AVISHOOV ROBERTS, Employee/Appellant, v. SUPERVALU, INC., and KEMPER INS. COS., Employer-Insurer.
WORKERS= COMPENSATION COURT OF APPEALS
DECEMBER 19, 2003
MEDICAL TREATMENT & EXPENSE - TREATMENT PARAMETERS; RULES CONSTRUED - MINN. R. 5221.6500, SUBP. 2C(1)(d)(i). Where the compensation judge found that the employee did not have a valid discogram showing positive results at one or two levels, which is one of the conditions in the applicable permanent medical treatment parameter that must be satisfied to indicate that surgery is reasonably required, and where that finding is supported by substantial evidence of record, we must affirm the compensation judge=s denial of the employee=s claim for a two-level fusion surgery.
MEDICAL TREATMENT & EXPENSE - SUBSTANTIAL EVIDENCE. Where the compensation judge found that the employee did not have a valid discogram showing positive results at one or two levels, which is one of the conditions in the applicable permanent medical treatment parameter, Minn. R. 5221.6500, subp. 2C(1)(d), that must be satisfied to indicate that surgery is reasonably required, and where that finding is supported by substantial evidence of record, we must affirm the compensation judge=s denial of the employee=s claim for a two-level fusion surgery.
Determined by Rykken, J., Wilson, J. and Stofferahn, J.
Compensation Judge: William R. Johnson
Attorneys: Raymond R. Peterson, McCoy, Peterson & Jorstad, Ltd., Minneapolis, MN, for the Appellant. Michael J. Koshmrl, Heacox, Hartman, Koshmrl, Cosgriff & Johnson, P.A., St. Paul, MN, for the Respondents.
MIRIAM P. RYKKEN, Judge
The employee appeals from the compensation judge=s determination that a proposed surgical fusion is not mandated by the permanent medical treatment parameters as reasonably required medical treatment for the employee=s work related injuries. We affirm.
This case is before the court on appeal from issuance of a Findings and Order on Remand. The facts of this case are set forth in our previous decision. See Roberts v. SUPERVALU, Inc., 63 W.C.D. 191 (W.C.C.A. 2003). In summary, Mr. Avishoov Roberts, the employee, sustained admitted injuries to his low back on April 21 and October 28, 2000, while employed by SUPERVALU, Inc., the employer. Following his first injury, the employee eventually returned to work as an order selector and continued to work at his regular duties. Following his second injury, he returned to work for two hours per day, but had difficulty working and experienced continued symptoms in his low back. The employee participated in a work-hardening program between October 2000 and February 2001, working one to two hours per day. The employee testified that he stopped working in February 2001 because he was in pain and because his pain medication affected his ability to drive to work.
On February 20, 2001, the employee was examined by Dr. Theodore Choma from Dr. Manuel Pinto=s office, who recommended continuation of the work-hardening program and a possible discography. He restricted the employee from work through March 31, 2001. On March 9, 2001, the employee was evaluated by Dr. Scott O=Connor at the employer and insurer=s request. Dr. O=Connor opined that the employee had no objective findings and would not benefit from surgical treatment, and recommended physical therapy. On April 3, 2001, the employee treated with Dr. Pinto, who recommended a lumbar discogram, and stated that if Athe discograms are inconclusive . . . then I would recommend for the patient to undergo a work-hardening program and return to work within the restrictions of the work-hardening.@ The employee underwent the discogram on April 10, 2001, which indicated abnormal morphology at L5-S1 and L4-5, but normal morphology at L3-4, as well as concordant pain at L5-S1 and L4-5 and nonconcordant pressure at L3-4 and L2-3. Dr. Pinto reviewed the findings, recognized the nonconcordant findings at L2-3 and L3-4, but still opined that the employee was a reasonable surgical candidate and disabled the employee from work as of April 26, 2001.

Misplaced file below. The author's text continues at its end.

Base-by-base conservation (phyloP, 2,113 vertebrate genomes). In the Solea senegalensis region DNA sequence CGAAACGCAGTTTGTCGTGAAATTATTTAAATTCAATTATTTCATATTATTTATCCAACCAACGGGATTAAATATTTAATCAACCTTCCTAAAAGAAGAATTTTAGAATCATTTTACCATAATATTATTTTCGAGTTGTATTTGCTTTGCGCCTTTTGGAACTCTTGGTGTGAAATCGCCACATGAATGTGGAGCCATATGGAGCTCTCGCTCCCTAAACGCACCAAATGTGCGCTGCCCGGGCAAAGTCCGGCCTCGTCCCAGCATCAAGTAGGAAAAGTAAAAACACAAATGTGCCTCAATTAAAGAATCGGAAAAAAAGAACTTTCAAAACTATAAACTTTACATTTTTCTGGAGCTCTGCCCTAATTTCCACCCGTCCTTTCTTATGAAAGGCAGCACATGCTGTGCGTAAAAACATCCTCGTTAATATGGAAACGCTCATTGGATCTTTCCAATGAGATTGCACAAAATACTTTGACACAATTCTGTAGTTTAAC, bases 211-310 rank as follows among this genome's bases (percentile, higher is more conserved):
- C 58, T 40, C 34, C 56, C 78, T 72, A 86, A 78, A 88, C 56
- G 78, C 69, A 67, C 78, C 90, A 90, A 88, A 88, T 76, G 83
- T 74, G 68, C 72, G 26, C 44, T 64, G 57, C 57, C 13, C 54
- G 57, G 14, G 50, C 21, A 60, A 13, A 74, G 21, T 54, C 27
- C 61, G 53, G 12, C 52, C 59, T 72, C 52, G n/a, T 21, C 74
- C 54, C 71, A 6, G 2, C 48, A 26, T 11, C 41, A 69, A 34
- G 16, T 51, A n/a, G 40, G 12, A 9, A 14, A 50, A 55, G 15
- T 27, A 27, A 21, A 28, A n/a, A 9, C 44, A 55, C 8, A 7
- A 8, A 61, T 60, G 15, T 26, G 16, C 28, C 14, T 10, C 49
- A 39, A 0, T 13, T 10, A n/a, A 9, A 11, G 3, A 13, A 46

On May 23, 2001, Dr. John Sherman, who had evaluated the employee in November 2000, again examined the employee to provide a second surgical opinion. After reviewing the employee=s MRI and discogram results, Dr. Sherman concluded that the employee=s diagnostic findings did not warrant fusion surgery, and that the most appropriate treatment was an aggressive rehabilitation program. At his deposition, Dr. Sherman testified that he questioned the validity of the employee=s discogram results, stating the discogram may not help identify the cause of the employee=s pain nor lead to surgery that would result in Asignificant and reliable resolution of the [employee=s] symptoms . . . .@
On November 7, 2001, the employee filed a medical request for approval of a two-level lumbar fusion surgery recommended by Dr. Pinto. The employer and insurer refused to pay for the surgery, alleging that the employee had no objective findings on examination, was not a surgical candidate, and would not benefit from surgical treatment. A hearing was held before Compensation Judge William R. Johnson on February 7, 2002. The issue at the hearing was whether the recommended two-level fusion surgery was reasonable and necessary treatment of the employee=s admitted low back injury. The employee claimed that the surgery was appropriate under the treatment parameters, specifically relying upon Minn. R. 5221.6500, subp. 2C(1)(d)i. The compensation judge did not address the employee=s treatment parameter argument, and found that the proposed low back fusion surgery was not reasonable and necessary.